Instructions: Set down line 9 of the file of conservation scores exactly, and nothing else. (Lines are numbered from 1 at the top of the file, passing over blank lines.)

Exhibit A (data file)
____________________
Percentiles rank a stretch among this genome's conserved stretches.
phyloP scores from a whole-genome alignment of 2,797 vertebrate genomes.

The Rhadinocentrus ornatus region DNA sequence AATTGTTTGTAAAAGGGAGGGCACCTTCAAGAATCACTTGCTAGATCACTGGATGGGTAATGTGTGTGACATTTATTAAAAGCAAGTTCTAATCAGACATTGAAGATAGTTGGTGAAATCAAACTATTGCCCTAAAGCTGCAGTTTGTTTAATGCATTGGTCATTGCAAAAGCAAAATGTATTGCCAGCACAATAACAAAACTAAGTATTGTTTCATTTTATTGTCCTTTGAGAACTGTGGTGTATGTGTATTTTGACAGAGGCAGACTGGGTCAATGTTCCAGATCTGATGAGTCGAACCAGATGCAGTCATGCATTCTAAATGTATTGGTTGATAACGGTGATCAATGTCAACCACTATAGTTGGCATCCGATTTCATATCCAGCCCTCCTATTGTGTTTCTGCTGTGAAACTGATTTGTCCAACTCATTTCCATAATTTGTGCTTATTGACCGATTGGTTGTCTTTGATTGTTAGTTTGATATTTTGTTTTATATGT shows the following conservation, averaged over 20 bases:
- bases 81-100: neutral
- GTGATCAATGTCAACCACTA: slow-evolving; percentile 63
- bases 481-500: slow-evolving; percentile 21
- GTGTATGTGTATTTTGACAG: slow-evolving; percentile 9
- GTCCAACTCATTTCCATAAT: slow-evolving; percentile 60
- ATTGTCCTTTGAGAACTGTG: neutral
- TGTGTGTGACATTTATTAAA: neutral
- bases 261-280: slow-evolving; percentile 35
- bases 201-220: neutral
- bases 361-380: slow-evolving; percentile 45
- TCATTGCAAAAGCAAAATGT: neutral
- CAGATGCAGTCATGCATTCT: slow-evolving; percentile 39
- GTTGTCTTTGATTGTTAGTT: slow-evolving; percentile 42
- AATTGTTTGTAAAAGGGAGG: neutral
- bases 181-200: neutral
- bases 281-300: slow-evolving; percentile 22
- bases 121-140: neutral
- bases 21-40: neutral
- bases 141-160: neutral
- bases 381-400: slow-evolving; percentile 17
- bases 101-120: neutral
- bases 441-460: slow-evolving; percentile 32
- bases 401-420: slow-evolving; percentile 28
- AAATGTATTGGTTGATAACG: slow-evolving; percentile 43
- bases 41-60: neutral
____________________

- ATTGTCCTTTGAGAACTGTG: neutral